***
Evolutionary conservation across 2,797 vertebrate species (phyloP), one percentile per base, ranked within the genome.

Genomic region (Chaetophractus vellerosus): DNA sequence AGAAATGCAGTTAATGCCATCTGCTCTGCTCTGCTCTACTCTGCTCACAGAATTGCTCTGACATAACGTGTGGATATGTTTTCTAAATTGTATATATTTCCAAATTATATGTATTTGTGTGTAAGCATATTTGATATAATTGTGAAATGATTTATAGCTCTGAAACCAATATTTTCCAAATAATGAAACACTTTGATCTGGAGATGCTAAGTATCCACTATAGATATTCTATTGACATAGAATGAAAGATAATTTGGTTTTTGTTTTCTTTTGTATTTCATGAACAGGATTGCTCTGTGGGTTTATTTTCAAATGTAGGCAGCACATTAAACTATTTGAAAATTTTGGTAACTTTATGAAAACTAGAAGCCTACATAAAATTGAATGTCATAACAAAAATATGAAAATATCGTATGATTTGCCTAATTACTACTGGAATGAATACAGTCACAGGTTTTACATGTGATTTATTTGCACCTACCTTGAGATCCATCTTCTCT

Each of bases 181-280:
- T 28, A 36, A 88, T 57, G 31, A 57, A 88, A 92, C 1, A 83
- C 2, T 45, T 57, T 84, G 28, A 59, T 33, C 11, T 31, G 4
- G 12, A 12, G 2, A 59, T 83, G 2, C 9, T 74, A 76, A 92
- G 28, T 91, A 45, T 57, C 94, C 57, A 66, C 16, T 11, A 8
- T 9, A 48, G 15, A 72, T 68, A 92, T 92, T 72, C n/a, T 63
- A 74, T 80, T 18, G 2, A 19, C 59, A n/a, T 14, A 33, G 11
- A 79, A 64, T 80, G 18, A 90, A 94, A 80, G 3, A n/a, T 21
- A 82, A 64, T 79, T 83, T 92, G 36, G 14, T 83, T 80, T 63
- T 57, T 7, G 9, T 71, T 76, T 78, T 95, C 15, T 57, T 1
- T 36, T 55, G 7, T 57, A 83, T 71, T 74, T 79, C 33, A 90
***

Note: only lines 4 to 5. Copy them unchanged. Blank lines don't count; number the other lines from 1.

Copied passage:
- T 28, A 36, A 88, T 57, G 31, A 57, A 88, A 92, C 1, A 83
- C 2, T 45, T 57, T 84, G 28, A 59, T 33, C 11, T 31, G 4